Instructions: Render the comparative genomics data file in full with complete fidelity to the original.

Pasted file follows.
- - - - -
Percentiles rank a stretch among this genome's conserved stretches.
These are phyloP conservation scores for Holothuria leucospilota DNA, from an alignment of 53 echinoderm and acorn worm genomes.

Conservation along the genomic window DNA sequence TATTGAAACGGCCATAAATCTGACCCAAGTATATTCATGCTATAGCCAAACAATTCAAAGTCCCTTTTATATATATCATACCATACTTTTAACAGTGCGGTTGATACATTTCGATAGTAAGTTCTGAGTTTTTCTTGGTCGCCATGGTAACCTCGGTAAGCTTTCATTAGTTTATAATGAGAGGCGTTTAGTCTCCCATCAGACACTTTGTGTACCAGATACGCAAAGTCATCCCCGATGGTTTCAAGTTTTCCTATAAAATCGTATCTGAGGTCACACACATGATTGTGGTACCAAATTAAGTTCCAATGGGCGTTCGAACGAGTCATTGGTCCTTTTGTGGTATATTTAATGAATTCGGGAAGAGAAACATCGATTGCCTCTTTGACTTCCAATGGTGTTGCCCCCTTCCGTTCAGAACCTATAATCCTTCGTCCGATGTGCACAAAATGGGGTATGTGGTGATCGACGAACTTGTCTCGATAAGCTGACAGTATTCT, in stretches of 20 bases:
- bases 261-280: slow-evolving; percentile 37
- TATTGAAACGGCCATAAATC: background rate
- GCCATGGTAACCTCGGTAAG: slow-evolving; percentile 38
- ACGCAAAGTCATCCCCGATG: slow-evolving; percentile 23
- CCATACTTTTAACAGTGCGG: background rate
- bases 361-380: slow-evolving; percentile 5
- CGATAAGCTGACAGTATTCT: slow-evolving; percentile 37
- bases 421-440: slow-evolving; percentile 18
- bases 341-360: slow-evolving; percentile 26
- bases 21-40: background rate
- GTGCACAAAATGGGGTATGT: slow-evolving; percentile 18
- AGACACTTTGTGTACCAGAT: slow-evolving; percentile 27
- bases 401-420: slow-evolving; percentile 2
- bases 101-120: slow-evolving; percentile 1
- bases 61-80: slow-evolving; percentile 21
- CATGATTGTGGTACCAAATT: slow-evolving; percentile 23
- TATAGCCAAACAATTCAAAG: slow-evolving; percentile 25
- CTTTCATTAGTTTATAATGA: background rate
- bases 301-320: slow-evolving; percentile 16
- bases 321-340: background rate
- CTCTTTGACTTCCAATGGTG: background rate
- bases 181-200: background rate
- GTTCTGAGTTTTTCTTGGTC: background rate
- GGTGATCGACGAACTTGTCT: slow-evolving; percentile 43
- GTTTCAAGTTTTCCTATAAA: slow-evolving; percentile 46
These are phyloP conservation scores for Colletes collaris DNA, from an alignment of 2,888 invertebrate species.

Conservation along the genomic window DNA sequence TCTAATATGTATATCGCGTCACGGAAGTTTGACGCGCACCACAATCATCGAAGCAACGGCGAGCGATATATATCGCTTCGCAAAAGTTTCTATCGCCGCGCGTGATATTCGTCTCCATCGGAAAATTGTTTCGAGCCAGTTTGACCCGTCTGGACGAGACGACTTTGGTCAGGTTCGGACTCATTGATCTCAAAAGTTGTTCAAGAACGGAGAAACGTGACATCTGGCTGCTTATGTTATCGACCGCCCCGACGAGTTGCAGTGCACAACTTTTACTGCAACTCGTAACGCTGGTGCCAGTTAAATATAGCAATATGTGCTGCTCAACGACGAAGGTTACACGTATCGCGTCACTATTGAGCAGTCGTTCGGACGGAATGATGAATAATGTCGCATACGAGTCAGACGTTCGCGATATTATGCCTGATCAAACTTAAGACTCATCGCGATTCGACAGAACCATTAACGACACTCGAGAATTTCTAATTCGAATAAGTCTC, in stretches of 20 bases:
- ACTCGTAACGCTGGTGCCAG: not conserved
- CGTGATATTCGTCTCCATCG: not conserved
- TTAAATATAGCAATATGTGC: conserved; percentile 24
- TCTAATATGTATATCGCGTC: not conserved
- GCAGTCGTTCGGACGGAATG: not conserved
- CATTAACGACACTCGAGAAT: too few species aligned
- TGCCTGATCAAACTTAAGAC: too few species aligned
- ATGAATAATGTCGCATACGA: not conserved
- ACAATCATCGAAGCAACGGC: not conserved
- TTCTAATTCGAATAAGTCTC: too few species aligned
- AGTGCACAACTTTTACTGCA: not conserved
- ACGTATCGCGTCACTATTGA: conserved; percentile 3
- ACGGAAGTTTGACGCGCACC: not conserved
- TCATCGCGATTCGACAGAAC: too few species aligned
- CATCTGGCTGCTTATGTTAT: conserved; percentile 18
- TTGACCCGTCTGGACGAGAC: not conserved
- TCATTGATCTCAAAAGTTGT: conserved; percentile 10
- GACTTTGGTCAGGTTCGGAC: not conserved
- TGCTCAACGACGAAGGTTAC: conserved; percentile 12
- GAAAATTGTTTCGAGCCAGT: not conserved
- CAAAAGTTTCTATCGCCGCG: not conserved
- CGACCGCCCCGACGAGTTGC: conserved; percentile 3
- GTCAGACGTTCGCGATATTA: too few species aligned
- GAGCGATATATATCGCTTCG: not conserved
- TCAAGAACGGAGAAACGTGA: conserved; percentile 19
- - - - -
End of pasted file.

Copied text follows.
Percentiles rank a stretch among this genome's conserved stretches.
These are phyloP conservation scores for Holothuria leucospilota DNA, from an alignment of 53 echinoderm and acorn worm genomes.

Conservation along the genomic window DNA sequence TATTGAAACGGCCATAAATCTGACCCAAGTATATTCATGCTATAGCCAAACAATTCAAAGTCCCTTTTATATATATCATACCATACTTTTAACAGTGCGGTTGATACATTTCGATAGTAAGTTCTGAGTTTTTCTTGGTCGCCATGGTAACCTCGGTAAGCTTTCATTAGTTTATAATGAGAGGCGTTTAGTCTCCCATCAGACACTTTGTGTACCAGATACGCAAAGTCATCCCCGATGGTTTCAAGTTTTCCTATAAAATCGTATCTGAGGTCACACACATGATTGTGGTACCAAATTAAGTTCCAATGGGCGTTCGAACGAGTCATTGGTCCTTTTGTGGTATATTTAATGAATTCGGGAAGAGAAACATCGATTGCCTCTTTGACTTCCAATGGTGTTGCCCCCTTCCGTTCAGAACCTATAATCCTTCGTCCGATGTGCACAAAATGGGGTATGTGGTGATCGACGAACTTGTCTCGATAAGCTGACAGTATTCT, in stretches of 20 bases:
- bases 261-280: slow-evolving; percentile 37
- TATTGAAACGGCCATAAATC: background rate
- GCCATGGTAACCTCGGTAAG: slow-evolving; percentile 38
- ACGCAAAGTCATCCCCGATG: slow-evolving; percentile 23
- CCATACTTTTAACAGTGCGG: background rate
- bases 361-380: slow-evolving; percentile 5
- CGATAAGCTGACAGTATTCT: slow-evolving; percentile 37
- bases 421-440: slow-evolving; percentile 18
- bases 341-360: slow-evolving; percentile 26
- bases 21-40: background rate
- GTGCACAAAATGGGGTATGT: slow-evolving; percentile 18
- AGACACTTTGTGTACCAGAT: slow-evolving; percentile 27
- bases 401-420: slow-evolving; percentile 2
- bases 101-120: slow-evolving; percentile 1
- bases 61-80: slow-evolving; percentile 21
- CATGATTGTGGTACCAAATT: slow-evolving; percentile 23
- TATAGCCAAACAATTCAAAG: slow-evolving; percentile 25
- CTTTCATTAGTTTATAATGA: background rate
- bases 301-320: slow-evolving; percentile 16
- bases 321-340: background rate
- CTCTTTGACTTCCAATGGTG: background rate
- bases 181-200: background rate
- GTTCTGAGTTTTTCTTGGTC: background rate
- GGTGATCGACGAACTTGTCT: slow-evolving; percentile 43
- GTTTCAAGTTTTCCTATAAA: slow-evolving; percentile 46
These are phyloP conservation scores for Colletes collaris DNA, from an alignment of 2,888 invertebrate species.

Conservation along the genomic window DNA sequence TCTAATATGTATATCGCGTCACGGAAGTTTGACGCGCACCACAATCATCGAAGCAACGGCGAGCGATATATATCGCTTCGCAAAAGTTTCTATCGCCGCGCGTGATATTCGTCTCCATCGGAAAATTGTTTCGAGCCAGTTTGACCCGTCTGGACGAGACGACTTTGGTCAGGTTCGGACTCATTGATCTCAAAAGTTGTTCAAGAACGGAGAAACGTGACATCTGGCTGCTTATGTTATCGACCGCCCCGACGAGTTGCAGTGCACAACTTTTACTGCAACTCGTAACGCTGGTGCCAGTTAAATATAGCAATATGTGCTGCTCAACGACGAAGGTTACACGTATCGCGTCACTATTGAGCAGTCGTTCGGACGGAATGATGAATAATGTCGCATACGAGTCAGACGTTCGCGATATTATGCCTGATCAAACTTAAGACTCATCGCGATTCGACAGAACCATTAACGACACTCGAGAATTTCTAATTCGAATAAGTCTC, in stretches of 20 bases:
- ACTCGTAACGCTGGTGCCAG: not conserved
- CGTGATATTCGTCTCCATCG: not conserved
- TTAAATATAGCAATATGTGC: conserved; percentile 24
- TCTAATATGTATATCGCGTC: not conserved
- GCAGTCGTTCGGACGGAATG: not conserved
- CATTAACGACACTCGAGAAT: too few species aligned
- TGCCTGATCAAACTTAAGAC: too few species aligned
- ATGAATAATGTCGCATACGA: not conserved
- ACAATCATCGAAGCAACGGC: not conserved
- TTCTAATTCGAATAAGTCTC: too few species aligned
- AGTGCACAACTTTTACTGCA: not conserved
- ACGTATCGCGTCACTATTGA: conserved; percentile 3
- ACGGAAGTTTGACGCGCACC: not conserved
- TCATCGCGATTCGACAGAAC: too few species aligned
- CATCTGGCTGCTTATGTTAT: conserved; percentile 18
- TTGACCCGTCTGGACGAGAC: not conserved
- TCATTGATCTCAAAAGTTGT: conserved; percentile 10
- GACTTTGGTCAGGTTCGGAC: not conserved
- TGCTCAACGACGAAGGTTAC: conserved; percentile 12
- GAAAATTGTTTCGAGCCAGT: not conserved
- CAAAAGTTTCTATCGCCGCG: not conserved
- CGACCGCCCCGACGAGTTGC: conserved; percentile 3
- GTCAGACGTTCGCGATATTA: too few species aligned
- GAGCGATATATATCGCTTCG: not conserved
- TCAAGAACGGAGAAACGTGA: conserved; percentile 19